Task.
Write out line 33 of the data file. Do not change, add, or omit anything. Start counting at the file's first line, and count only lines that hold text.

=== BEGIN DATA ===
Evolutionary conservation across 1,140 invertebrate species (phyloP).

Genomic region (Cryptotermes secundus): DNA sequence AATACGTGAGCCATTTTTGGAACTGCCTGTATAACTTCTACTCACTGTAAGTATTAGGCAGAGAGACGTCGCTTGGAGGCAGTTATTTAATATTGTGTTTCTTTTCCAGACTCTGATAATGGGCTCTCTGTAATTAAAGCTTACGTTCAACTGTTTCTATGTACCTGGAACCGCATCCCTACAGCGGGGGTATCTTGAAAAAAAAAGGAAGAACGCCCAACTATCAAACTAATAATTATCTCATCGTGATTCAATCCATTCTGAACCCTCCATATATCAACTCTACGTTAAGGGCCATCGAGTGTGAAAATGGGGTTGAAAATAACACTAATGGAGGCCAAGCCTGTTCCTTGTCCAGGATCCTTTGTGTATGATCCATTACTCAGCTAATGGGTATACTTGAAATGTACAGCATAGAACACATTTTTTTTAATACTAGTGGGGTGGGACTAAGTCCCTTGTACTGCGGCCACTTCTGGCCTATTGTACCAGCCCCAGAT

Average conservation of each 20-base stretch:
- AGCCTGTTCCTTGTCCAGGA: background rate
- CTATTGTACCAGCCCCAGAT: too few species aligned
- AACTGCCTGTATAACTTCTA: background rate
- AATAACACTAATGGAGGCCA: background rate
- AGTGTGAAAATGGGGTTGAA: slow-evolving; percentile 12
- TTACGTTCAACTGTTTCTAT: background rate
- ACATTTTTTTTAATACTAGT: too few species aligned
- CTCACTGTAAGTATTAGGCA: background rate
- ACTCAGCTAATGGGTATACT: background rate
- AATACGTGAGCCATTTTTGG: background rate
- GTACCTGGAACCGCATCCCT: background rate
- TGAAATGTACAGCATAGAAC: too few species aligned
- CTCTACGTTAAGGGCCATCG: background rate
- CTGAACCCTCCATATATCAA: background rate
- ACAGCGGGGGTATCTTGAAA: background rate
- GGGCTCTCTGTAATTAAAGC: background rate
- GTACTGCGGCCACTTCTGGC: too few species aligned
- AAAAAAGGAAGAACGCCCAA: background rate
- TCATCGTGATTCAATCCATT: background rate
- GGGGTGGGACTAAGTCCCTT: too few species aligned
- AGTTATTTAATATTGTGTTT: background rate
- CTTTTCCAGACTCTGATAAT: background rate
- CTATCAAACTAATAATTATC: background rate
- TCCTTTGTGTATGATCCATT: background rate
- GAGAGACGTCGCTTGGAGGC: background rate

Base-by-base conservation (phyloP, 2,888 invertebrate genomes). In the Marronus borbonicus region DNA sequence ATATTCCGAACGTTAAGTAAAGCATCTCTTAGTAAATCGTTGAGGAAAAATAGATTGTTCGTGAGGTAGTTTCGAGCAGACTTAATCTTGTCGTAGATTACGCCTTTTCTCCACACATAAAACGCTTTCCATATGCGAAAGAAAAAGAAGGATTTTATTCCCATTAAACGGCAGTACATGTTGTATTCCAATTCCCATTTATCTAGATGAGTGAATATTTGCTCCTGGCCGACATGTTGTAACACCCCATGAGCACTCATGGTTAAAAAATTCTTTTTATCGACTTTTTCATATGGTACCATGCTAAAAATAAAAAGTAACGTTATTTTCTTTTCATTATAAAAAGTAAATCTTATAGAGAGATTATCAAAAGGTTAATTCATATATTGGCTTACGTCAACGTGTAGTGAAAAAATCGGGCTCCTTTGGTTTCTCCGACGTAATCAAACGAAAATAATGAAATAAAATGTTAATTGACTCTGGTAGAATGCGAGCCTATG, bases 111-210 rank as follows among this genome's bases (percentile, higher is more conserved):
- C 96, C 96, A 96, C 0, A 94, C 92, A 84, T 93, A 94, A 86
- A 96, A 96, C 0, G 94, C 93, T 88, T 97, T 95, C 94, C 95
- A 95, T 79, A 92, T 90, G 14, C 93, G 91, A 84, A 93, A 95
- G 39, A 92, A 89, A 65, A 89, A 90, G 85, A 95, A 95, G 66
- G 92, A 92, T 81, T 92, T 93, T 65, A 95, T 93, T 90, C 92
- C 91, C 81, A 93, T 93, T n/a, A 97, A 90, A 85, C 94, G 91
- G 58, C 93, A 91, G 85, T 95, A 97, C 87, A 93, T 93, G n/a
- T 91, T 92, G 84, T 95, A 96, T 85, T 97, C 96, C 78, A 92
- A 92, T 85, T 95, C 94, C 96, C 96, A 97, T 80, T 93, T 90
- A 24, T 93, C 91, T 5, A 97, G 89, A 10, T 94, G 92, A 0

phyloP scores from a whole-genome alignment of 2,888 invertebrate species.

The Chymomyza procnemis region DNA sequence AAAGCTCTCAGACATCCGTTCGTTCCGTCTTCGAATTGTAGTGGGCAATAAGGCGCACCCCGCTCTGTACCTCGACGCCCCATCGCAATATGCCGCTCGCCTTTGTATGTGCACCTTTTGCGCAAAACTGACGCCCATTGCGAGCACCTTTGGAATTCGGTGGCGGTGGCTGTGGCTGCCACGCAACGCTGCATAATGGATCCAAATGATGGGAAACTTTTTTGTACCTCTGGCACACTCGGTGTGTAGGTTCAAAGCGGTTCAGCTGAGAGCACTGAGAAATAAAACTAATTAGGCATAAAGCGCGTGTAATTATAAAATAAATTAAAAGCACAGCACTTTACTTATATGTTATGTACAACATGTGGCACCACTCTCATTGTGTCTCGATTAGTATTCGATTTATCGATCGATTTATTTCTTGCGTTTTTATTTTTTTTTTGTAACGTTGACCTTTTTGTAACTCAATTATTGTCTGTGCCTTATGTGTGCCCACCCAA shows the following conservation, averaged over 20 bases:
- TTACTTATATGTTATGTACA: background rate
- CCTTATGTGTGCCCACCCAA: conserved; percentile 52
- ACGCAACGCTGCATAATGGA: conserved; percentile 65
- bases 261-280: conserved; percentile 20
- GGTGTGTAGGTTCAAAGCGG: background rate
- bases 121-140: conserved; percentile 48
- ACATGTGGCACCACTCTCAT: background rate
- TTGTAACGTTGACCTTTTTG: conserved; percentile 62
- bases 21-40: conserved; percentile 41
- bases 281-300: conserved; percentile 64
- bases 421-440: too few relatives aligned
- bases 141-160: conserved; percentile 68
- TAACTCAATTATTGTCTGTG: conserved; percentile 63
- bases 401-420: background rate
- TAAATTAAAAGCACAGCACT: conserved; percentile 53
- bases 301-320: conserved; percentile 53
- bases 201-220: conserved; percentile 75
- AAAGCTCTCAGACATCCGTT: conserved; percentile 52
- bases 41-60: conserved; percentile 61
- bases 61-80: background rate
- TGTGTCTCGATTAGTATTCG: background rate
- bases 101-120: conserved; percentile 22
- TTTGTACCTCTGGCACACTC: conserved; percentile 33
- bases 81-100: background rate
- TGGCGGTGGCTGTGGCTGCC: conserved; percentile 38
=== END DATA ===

- G 39, A 92, A 89, A 65, A 89, A 90, G 85, A 95, A 95, G 66